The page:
An agnostic way

Recently I saw a bumper sticker: “Agnostic: Because I Don’t Know and Neither Do You”. The saying was mildly amusing but also mildly disturbing. It seemed to elicit some of the common agnostic stereotypes – arrogance, combativeness, and nihilism – that tend to obscure its humbling and ultimately optimistic message. While I generally stay away from unnecessary hair-splitting, this observation has compelled me to introduce some clarifications.

The book introduces a way for skeptics to turn their critical thinking into a secular equivalent of a spiritual path. The mindset it encourages can be described as “skepticism without cynicism”. Even such vague definition may help one decide if the book is of interest to them, and perhaps experience it in a somewhat different light.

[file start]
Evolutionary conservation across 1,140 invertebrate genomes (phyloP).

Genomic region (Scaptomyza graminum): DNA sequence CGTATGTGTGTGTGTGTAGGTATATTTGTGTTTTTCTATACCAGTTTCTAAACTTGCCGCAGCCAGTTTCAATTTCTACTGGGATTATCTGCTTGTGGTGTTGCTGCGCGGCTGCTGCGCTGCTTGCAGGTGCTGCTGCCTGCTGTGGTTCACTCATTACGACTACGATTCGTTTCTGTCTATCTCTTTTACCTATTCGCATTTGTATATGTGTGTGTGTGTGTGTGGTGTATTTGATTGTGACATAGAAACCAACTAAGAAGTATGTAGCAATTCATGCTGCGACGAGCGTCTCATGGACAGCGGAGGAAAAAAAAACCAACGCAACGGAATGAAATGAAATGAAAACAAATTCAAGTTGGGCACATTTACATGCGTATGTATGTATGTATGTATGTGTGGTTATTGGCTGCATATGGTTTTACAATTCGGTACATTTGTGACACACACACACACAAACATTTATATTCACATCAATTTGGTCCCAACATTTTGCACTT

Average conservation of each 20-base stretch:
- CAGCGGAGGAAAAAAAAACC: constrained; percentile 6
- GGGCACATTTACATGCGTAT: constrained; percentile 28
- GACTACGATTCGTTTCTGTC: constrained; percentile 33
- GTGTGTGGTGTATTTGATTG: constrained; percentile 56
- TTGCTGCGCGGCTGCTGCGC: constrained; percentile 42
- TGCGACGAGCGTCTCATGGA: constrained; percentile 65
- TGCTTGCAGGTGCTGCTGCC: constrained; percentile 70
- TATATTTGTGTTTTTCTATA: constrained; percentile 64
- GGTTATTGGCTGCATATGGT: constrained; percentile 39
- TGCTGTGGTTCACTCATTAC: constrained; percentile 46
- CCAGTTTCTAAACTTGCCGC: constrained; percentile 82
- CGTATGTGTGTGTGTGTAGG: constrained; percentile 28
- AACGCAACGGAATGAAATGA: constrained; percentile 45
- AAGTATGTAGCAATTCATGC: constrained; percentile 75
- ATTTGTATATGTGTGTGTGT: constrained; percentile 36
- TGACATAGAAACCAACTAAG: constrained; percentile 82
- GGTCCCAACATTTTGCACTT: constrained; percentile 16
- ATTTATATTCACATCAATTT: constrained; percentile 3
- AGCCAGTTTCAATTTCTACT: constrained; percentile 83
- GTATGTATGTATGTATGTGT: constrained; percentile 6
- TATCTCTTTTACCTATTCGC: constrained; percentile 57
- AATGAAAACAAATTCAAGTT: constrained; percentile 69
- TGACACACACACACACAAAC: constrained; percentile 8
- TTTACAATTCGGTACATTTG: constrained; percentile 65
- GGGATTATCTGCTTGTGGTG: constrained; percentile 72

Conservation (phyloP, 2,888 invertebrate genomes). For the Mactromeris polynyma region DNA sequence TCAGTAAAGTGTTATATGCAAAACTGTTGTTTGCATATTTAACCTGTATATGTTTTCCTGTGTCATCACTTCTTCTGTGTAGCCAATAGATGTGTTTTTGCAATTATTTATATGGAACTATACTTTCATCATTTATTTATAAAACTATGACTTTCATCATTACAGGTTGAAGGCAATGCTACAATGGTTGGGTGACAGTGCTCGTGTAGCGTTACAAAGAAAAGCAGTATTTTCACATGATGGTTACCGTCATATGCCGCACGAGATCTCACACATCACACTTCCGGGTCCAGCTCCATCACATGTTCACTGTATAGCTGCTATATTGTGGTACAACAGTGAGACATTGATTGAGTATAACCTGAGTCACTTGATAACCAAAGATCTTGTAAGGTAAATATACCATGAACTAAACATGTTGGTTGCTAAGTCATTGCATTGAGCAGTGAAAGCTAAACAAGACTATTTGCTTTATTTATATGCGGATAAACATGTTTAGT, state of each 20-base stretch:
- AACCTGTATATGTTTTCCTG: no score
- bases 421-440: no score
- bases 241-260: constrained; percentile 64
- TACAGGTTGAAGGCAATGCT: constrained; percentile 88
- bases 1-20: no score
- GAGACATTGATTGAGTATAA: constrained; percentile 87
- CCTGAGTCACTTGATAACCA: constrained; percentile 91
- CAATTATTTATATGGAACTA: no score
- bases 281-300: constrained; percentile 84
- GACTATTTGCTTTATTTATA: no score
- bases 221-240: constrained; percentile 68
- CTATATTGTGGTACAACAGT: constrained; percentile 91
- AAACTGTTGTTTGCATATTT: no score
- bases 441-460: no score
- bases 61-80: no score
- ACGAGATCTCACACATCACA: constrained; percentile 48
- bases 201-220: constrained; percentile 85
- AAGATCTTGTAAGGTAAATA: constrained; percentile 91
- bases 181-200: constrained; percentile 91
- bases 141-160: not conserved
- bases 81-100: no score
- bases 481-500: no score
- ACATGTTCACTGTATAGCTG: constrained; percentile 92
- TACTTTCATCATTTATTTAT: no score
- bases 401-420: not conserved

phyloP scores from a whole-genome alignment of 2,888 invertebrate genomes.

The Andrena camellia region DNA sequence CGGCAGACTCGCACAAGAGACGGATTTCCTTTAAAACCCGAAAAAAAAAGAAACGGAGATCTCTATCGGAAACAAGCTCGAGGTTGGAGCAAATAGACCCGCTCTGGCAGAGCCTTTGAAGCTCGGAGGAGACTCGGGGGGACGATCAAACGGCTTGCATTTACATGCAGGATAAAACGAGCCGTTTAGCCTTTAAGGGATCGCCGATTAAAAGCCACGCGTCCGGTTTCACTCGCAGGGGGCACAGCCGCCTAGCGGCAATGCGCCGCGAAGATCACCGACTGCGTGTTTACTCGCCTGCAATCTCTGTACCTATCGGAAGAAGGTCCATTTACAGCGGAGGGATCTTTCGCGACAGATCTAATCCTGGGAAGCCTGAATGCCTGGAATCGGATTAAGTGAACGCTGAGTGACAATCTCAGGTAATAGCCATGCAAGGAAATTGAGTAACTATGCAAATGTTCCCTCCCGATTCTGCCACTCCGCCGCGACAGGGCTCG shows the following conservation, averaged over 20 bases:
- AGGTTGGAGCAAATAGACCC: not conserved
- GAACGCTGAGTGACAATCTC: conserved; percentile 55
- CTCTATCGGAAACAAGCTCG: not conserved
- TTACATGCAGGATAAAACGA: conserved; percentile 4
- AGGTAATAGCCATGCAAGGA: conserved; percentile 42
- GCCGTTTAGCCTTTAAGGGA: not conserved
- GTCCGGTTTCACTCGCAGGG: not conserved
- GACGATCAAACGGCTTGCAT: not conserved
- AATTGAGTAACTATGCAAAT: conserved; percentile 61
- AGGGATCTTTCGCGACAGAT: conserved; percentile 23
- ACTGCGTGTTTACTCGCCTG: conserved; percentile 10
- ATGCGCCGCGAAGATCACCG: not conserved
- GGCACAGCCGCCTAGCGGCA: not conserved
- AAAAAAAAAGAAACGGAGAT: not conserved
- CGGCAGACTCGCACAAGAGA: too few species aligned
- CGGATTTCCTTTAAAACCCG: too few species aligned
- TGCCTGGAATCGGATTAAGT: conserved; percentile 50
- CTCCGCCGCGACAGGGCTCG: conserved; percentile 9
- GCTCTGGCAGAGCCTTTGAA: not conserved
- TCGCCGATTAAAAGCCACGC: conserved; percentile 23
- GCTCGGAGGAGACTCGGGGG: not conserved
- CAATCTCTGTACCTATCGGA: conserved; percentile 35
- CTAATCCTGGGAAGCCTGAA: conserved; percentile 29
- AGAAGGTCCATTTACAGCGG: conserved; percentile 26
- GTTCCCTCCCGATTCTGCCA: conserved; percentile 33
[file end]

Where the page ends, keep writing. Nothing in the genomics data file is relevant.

In spiritual circles, not-knowing is sometimes treated as a “post-truth” euphemism. Many sophisticated spiritual teachers emphasized its value and encouraged students to question their convictions. However, after concluding that we cannot know anything for certain, they often encouraged their followers to “look into their hearts”, suggested a metaphysical scenario that apparently agreed with their intuitions, and then proceeded with treating it as a self-evident Truth.

My approach, in contrast, allows no such escapes. Meditative insight is not portrayed as a glimpse into some fundamental reality or a mystical revelation but simply as a new perspective that has unexpectedly unfolded before us. No matter how holistic, refreshing, and inspiring, it is just another observation deserving the same level of scrutiny as its more mundane counterparts.

Some readers may view such perspective as gloomy and hopeless – yet I find it liberating.  Having cut through the layers of wishful thinking and self-deception, hardcore agnosticism leaves me face-to-face with the uncharted present –  unknown, unknowable, and endlessly creative. This eternal mystery is easily accessible to me because I don’t know… and neither do you!

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